Over seven years ago, two books written by retired lieutenant-colonel Douglas Bland offered some sobering warnings about the future of the Crown-Indigenous relationship — warnings that seem eerily prescient after the events of the past two weeks.
One book, Uprising, was a work of fiction — a well-researched tale of insurrection among impoverished young Aboriginal people rallying to a call to “take back the land.”
The second book (non-fiction) was more chilling. In factual, stripped-down prose, Bland chronicled how Canada’s Indigenous and non-Indigenous populations were on a catastrophic collision course — a reckoning long in the making that would lead to social upheaval.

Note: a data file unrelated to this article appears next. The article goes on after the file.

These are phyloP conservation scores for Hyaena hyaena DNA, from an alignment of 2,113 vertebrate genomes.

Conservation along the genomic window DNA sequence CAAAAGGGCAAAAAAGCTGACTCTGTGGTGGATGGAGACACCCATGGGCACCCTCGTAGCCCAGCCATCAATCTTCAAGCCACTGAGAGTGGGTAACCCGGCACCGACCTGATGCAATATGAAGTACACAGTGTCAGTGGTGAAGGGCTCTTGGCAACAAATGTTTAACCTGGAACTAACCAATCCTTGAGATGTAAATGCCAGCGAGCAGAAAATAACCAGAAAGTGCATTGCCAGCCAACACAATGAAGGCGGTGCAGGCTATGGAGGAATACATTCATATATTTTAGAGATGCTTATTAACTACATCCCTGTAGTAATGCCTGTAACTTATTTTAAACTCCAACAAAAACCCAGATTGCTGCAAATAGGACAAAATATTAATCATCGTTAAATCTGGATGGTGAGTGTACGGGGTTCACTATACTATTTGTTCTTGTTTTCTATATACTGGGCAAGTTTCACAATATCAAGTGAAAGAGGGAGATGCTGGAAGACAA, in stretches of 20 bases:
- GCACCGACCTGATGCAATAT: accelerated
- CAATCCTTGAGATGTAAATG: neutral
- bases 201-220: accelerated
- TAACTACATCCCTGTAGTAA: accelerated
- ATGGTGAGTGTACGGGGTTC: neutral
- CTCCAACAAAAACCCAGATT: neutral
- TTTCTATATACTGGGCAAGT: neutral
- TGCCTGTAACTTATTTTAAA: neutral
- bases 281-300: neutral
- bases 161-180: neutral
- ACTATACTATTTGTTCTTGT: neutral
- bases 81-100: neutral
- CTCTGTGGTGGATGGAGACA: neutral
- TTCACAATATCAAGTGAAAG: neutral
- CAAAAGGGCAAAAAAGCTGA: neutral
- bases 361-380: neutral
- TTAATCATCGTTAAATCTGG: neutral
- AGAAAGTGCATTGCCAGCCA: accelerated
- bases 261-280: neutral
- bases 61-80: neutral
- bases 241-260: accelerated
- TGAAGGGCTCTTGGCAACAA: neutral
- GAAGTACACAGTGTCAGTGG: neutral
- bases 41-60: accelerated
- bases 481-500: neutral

That book, Time Bomb: Canada and the First Nations, described how the peaceful Idle No More movement had the potential to morph into something far more menacing — something that could exploit the country’s vulnerability to blockades by barricading the east-west freight routes that stitch the nation together.
Canada’s transportation network was at the time — and remains today — an easy target for aspiring insurgents and activists.